In 2.5 and 4.4.1, I already mentioned that in dance studies it is widely acknowledged that videos, for documenting and analyzing dance, are very useful but also limited, as they mediate the dance and provide just a point of view of the performance.
Videos Only Show Dance from a Specific Angle
Videos allow the dance to be seen from a specific angle only. For this reason, Farnell (1994, p. 963) advises writing a Labanotation score, as well as recording videos, in order to capture ‘the spatial relationships between participants, and between participants and objects, and the organization of space internal and external to the rite’.
Moreover, Farnell (ibid.) posits, in order to write a Labanotation score, the researcher cooperates with the performers ‘to record the action from each agent’s perspective’ as videos are used as a base for discussions with participants while writing the score.
As the majority of the videos I used are from a distant past, I could not be present to notate a score and also it was impractical for me to discuss the videos with the performers, as they are not accessible (the majority of them have passed away and the few who are still alive are difficult to contact). Thus, I had to settle with analyzing videos only.
The Context of the Video as Part of a Movie
Another issue to take into consideration is that the majority of these videos are part of a movie.
Hence, the ways in which these films were shot, the techniques, the director’s point of view, and the language of cinematography as a medium in itself will have influenced the way in which the dance was represented.Many old belly dance scenes on Youtube are from movies.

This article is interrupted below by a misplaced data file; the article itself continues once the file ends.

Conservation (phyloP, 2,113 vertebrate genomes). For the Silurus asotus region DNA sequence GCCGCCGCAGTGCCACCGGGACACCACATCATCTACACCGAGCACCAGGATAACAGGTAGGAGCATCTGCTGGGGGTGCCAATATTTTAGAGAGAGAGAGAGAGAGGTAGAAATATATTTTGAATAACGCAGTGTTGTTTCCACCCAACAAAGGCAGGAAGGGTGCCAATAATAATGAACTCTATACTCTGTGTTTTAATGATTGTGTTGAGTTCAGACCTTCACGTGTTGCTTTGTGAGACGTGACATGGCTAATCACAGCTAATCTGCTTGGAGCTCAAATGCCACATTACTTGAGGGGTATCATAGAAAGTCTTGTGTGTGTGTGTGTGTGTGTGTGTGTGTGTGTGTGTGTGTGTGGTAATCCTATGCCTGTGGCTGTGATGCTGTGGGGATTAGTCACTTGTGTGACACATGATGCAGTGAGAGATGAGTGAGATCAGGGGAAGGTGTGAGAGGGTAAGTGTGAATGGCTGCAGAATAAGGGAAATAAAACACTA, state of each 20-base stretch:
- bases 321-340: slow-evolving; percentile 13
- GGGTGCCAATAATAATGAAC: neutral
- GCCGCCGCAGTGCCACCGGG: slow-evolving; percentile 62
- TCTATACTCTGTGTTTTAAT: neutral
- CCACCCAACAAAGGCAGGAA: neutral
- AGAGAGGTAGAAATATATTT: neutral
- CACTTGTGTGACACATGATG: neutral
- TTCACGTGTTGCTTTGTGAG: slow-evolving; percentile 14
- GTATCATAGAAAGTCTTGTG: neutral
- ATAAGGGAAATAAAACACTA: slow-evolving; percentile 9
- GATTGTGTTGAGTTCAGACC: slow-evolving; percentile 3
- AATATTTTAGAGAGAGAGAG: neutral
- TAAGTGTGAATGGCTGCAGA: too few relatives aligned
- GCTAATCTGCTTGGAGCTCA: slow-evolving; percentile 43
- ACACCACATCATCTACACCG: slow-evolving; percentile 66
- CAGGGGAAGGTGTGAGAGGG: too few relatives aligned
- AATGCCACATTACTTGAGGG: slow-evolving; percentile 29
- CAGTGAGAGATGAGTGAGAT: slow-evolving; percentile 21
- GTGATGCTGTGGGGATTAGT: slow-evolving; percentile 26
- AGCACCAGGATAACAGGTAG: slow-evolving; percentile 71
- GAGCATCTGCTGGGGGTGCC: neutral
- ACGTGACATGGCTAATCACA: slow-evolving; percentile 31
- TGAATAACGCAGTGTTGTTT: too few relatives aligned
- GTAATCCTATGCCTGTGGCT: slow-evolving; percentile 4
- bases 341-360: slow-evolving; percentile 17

For example, as Bacon (2003) discusses, dancers in movies tend to dance for the camera, thus creating a front similar to a stage rather than moving around facing different directions as they would do in a social setting.
Nevertheless, in Egyptian movies, even if, as Dougherty (2005) states, many dance numbers were actually representations of dance on stage, there are many representations of dance in different settings.
For example, there are many dance scenes during weddings or at nightclubs with the dancer performing amongst the tables.
While in some of these performances the dancer faces the camera, often the camerawork tries to present the dancers from different angles as well, in a way that is similar to what a spectator in a club or wedding setting would see the dancer.
Overall, in my analysis, I tried to always be aware of how being part of a film would influence the dance.
Using Laban Analysis for Non-Western Danmce
Another consideration focuses on the use of Laban analysis for dance forms that are not Western. Johnson Jones (1999), for instance, points out that Labanotation, although useful for notating African dances, is considered limited as it fails to represent elements that are necessary for African dance’s interpretation, such as empathy and storyline.